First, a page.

Matt is the former News Editor for The Next Web. You can follow him on Twitter, subscribe to his updates on Facebook and catch up with him Matt is the former News Editor for The Next Web. You can follow him on Twitter, subscribe to his updates on Facebook and catch up with him on Google+.
If you own an iPhone 4S, you will have undoubtedly spent many hours playing with Siri and Dictation to test the ability of your handset to search and display information and control the device.
Apple might be working on bringing similar controls to the Mac, possibly integrating them tightly with the iPhone, iPad and iPod Touch, but there are already some very viable options available to users that will allow them to use their iPhone 4S to control their Mac computer — one of them being Vocal.
Vocal is an iOS and Mac application, created by Matthew Roberts, that synchronises your iPhone 4S with your Mac to enable the control of apps, perform searches, add, edit and copy text and even issue voice commands to control your song playlists over your Wi-Fi connection.
Roberts explains why he created the app:
Vocal came essentially from playing with Siri on my new 4S as a sort of “novelty” as I just acquired the device, and since I use my Mac so much I wanted to see if I could write a Siri-like app for it. After looking around the only main competitor was the software from Nuance, but it was over 1GB to download and cost upwards of $50. Considering the 4S can already dictate text, I thought I could make a super simple app “for the masses”, I guess you could say.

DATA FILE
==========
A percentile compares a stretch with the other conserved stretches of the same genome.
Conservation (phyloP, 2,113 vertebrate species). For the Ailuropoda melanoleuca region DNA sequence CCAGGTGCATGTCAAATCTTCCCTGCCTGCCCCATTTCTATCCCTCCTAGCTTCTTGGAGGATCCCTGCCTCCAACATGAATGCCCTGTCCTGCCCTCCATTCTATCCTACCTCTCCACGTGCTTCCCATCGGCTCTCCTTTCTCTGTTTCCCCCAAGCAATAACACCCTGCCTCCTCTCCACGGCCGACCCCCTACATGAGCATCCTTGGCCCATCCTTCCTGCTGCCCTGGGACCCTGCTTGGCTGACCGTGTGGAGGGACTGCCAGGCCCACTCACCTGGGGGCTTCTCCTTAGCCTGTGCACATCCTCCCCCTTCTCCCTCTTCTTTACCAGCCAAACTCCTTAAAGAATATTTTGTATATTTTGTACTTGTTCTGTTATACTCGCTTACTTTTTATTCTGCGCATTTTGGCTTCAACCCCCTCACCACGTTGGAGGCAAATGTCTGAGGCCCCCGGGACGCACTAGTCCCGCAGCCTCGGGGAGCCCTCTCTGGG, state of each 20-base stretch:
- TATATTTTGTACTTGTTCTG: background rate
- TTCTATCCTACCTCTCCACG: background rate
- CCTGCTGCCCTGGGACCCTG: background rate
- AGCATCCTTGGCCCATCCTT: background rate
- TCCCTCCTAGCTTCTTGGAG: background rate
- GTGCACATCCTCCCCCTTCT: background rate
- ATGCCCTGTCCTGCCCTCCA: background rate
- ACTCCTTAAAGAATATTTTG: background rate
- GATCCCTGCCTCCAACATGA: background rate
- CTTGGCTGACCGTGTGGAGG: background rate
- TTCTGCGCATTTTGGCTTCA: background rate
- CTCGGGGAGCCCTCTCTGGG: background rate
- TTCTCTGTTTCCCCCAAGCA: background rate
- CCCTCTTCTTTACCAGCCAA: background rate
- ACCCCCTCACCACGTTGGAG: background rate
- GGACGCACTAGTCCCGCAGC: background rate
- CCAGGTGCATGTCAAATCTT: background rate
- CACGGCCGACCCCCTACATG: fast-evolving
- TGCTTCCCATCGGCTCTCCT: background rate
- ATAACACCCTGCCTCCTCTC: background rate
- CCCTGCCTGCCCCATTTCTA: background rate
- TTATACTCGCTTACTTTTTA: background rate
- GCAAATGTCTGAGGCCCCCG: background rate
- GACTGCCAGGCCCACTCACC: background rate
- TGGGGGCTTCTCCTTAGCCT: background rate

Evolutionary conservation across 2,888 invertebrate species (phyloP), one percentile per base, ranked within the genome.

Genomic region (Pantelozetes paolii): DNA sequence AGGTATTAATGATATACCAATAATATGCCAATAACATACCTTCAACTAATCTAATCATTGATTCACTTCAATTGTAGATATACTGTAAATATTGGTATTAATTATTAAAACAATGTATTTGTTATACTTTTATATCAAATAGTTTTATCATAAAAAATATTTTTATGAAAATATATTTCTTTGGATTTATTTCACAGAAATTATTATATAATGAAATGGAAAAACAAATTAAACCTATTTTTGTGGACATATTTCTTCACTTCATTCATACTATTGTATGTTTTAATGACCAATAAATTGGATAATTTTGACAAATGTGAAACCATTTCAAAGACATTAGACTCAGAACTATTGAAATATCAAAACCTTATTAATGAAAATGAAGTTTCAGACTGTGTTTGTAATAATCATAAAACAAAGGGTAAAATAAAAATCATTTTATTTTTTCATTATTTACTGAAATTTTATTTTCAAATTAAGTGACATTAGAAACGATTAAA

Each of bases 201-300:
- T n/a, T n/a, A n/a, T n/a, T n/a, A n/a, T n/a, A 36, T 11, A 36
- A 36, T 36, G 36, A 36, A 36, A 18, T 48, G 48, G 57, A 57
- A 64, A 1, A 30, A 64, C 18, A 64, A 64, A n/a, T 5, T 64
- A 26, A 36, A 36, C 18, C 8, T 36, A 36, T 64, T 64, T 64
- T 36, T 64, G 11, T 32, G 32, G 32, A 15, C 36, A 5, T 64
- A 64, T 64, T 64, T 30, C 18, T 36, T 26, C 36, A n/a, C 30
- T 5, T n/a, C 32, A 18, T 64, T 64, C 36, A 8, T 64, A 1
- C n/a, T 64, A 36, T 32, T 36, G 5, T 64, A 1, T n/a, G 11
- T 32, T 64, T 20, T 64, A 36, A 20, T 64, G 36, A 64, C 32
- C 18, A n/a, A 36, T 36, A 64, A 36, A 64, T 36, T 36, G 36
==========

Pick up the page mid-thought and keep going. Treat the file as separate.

The technology is not new, Vocal simply utilises Dictation on the iPhone 4S to record your commands to the app. However, the real power is in what it can do with the commands that you send it.
In order to set up your Mac, you must download the companion Mac application from the Vocal website, install it and then run the iPhone 4S app to synchronise the the two devices. To ensure safety, Vocal will automatically generate a pairing passcode, requiring you to type it in to connect the two devices to one another — stopping other Vocal users from hijacking your connection.
At launch, the application supports a fair few commands. Roberts lists a few to “get you started” on his website:
- define dynamism
- open iTunes
- compose a new email
- play song happy birthday
- tweet this is really cool
- select all the text
- search amazon for of mice and men
- search for the meaning of life using google
- search for budget spreadsheet
- print this page
- create a new document
All you have to do is open the app, hit the microphone icon on your iPhone 4S keyboard and then speak a command. The Mac app uses Bonjour, a zero-configuration system designed by Apple, and resides in your Mac’s menu-bar (at the top of the screen), displaying a grey or black icon depending on whether you are connected or not.
If that wasn’t enough, the app can be programmed to accept custom commands; if you want to be able to add your own commands, you can. Whilst this isn’t the easiest thing to do, in the respect that it is difficult to understand which commands a specific application will support, the app gives you complete control over what you want to test, a trial and error process if you will.